In most cases, it creates top-down processing too. This means that incoming information is filtered through past experiences, current perceptions, and expected outcomes. The change in processing indicates alterations in the neural pathways.
- #7. Chronic Illnesses: Often, long-term addiction can cause chronic illnesses. Alcohol use often harms the liver, causing issues like fatty liver, cirrhosis, and hepatitis. Opioids can put you in an immunocompromised state. Injecting any drug creates a higher chance of getting HIV. Tobacco increases the probability of lung problems like pneumonia or cancer. Smoking any substances elevates the likelihood of developing chronic obstructive pulmonary disease (COPD) and emphysema. These are only a few of the many chronic illnesses that substance use can induce.
- #8. Poor Work Performance: People with SUD capable of performing life responsibilities to a reasonable level get labeled as “functional addicts.” Even without the harmful language, this label is dangerous. If you are part of this subgroup, you cannot maintain your functional performance forever. Eventually, your substance use will seep into your responsibilities. You may consume substances late at night instead of sleeping, causing you to be tired during the day. You could begin drinking or using at work. You could call out sick because of substances one too many times. You can only keep the effects away for so long.
- #9. Housing Instability: Drugs and alcohol can impair your ability to think clearly. When under the influence, you may forget to pay your rent. You could also experience conflicts with neighbors. They may call in noise complaints if you loudly express your erratic emotions. You may leave your home in a wrecked state because you are too busy using or drinking; this may result in your landlord evicting you. You could also experience housing issues if you lose your job.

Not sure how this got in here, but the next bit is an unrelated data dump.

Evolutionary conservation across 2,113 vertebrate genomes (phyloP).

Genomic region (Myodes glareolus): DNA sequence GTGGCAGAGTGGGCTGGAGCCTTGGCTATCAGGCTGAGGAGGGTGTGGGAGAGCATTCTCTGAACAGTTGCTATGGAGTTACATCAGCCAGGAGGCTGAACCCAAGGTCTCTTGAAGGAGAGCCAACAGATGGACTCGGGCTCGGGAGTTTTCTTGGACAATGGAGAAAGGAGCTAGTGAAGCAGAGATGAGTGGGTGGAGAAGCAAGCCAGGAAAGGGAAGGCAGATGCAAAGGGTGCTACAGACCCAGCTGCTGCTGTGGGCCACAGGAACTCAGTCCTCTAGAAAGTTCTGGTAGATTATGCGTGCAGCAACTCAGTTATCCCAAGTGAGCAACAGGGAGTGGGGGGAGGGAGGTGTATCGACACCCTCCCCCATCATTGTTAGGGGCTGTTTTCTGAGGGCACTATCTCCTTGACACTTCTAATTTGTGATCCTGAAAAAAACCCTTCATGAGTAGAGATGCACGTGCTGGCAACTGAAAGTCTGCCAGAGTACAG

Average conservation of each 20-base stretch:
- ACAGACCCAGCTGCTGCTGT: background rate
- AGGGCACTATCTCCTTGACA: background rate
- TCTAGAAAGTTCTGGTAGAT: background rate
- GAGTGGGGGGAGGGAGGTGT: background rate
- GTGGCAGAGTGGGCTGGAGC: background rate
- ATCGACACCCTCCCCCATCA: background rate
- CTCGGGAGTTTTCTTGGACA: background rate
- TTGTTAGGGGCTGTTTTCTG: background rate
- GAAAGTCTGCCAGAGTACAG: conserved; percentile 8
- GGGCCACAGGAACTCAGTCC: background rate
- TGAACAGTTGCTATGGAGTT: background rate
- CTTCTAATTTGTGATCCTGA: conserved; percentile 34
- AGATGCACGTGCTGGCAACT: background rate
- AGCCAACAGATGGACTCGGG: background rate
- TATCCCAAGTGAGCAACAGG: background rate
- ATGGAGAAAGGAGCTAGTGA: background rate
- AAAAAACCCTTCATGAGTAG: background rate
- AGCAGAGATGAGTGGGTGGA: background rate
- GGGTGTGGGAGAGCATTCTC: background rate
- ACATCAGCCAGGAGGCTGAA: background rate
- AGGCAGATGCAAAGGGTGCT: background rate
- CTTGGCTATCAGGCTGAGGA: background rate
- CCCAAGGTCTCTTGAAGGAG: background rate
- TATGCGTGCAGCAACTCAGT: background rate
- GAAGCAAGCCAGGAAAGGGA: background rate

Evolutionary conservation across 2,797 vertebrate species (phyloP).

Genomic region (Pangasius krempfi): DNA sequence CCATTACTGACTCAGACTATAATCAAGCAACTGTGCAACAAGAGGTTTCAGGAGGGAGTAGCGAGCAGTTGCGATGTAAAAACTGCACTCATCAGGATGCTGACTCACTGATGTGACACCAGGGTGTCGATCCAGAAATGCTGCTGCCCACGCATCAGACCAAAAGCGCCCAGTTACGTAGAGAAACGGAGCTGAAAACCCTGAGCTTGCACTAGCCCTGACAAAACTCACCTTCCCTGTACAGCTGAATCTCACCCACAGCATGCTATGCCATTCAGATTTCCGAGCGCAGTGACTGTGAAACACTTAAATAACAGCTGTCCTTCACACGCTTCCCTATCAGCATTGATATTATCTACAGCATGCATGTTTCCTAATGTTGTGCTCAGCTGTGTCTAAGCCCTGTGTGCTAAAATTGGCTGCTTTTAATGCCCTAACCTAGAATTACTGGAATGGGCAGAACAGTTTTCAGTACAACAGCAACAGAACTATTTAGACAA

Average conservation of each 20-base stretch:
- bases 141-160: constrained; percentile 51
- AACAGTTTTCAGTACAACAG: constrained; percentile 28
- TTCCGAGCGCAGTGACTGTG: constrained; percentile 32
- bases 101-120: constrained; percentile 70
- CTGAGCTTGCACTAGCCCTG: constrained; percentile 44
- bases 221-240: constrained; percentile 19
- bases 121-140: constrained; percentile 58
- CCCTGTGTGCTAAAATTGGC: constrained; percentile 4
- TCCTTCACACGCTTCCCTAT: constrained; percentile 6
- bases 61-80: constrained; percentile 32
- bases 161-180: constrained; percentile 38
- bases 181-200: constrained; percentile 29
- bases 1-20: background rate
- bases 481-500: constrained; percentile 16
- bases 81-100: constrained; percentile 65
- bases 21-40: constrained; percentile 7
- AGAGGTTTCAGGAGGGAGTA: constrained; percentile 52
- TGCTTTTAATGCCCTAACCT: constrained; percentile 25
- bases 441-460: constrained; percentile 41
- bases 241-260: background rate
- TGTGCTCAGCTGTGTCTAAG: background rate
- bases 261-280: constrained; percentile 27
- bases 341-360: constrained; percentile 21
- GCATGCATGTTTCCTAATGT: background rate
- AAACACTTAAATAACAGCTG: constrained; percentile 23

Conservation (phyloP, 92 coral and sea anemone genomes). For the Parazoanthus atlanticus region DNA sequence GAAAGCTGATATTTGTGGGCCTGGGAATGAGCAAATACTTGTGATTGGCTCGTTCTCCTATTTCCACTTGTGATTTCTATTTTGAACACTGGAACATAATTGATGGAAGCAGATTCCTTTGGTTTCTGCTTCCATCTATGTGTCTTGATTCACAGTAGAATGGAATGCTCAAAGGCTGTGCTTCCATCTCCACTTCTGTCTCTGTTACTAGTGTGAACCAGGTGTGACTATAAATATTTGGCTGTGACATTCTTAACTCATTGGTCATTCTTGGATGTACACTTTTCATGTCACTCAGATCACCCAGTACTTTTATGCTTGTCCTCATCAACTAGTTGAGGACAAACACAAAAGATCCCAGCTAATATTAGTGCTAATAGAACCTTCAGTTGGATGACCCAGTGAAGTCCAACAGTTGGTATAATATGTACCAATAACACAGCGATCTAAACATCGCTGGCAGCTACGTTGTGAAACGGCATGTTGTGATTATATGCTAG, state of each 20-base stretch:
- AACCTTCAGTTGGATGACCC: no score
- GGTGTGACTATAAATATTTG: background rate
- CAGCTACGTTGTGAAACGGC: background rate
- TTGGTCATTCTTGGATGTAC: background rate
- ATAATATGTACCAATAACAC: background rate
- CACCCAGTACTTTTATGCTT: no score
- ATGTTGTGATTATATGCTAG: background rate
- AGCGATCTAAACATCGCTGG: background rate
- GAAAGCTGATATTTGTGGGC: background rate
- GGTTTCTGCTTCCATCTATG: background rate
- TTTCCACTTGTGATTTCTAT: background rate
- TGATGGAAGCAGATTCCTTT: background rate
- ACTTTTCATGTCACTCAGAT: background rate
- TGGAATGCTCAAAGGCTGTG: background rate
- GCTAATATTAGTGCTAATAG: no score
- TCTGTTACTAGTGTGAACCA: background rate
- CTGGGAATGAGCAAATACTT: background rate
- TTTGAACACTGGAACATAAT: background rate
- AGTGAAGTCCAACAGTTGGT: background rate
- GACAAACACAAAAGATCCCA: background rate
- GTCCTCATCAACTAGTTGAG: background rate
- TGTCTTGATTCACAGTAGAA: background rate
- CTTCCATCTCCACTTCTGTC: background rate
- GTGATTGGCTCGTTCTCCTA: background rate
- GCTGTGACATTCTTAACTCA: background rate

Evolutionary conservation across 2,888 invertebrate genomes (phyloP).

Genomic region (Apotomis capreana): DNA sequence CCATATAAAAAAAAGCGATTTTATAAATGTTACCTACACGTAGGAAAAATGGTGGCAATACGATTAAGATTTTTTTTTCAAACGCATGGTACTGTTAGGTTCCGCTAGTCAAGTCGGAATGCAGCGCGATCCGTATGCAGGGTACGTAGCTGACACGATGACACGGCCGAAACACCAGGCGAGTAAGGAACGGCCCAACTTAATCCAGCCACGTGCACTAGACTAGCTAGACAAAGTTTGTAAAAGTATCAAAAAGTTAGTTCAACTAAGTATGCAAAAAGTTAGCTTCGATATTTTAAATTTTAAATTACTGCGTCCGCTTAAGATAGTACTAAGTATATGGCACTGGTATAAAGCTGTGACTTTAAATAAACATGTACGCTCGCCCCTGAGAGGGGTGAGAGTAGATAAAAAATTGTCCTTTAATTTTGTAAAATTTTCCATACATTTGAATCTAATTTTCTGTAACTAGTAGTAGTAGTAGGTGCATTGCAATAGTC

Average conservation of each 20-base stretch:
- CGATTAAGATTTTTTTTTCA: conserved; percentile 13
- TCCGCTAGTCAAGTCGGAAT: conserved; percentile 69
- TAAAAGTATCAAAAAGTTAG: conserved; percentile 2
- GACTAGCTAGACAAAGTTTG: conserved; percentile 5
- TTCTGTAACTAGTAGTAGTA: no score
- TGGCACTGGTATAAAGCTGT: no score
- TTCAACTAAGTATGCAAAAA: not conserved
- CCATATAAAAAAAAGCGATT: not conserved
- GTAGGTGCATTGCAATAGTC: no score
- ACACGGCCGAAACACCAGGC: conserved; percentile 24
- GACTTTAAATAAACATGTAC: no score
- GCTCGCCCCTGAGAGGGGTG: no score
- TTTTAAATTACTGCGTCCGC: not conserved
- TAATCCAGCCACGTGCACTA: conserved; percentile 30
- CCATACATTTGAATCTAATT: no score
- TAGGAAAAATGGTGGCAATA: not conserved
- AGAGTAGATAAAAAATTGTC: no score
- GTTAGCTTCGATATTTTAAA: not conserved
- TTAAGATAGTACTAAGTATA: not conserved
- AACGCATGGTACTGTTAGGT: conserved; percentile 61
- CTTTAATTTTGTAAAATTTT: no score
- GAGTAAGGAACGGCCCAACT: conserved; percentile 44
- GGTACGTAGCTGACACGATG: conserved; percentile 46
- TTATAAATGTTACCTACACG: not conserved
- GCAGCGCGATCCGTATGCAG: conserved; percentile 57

- #10. Financial Struggles: While experiencing SUD, you may not make logical decisions. Your cravings and dependency can lead you to make poor financial choices. You might reallocate funds away from basic needs like food, shelter, and clothing. You may borrow funds from loved ones, lying about what it is for; meanwhile, you do not have a plan in place to repay the debt. You could even take out credit cards to pay for more drugs and alcohol. These decisions could create dilemmas that last for many years.
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If you're struggling with substance abuse or even addiction, you may experience impairment in all areas of your life. You could feel like everything is falling apart. However, hope is within your reach.
It all starts with drug detox to treat your SUD. Before entering into rehab though, you need to attend a drug detox program. Detox allows you to withdraw from drugs and alcohol in a safe, controlled environment. You'll receive 24-hour care to monitor your safety and progress. Not all detox centers provide the right kind of care for your individual needs, though.
DetoxNearMe.com can help you find the right facility for you. With thousands of detox center listings on our site, finding a detox center is as easy as hitting search.
Don’t risk the damage substance abuse can do to your life. Start the road to recovery today with DetoxNearMe.com!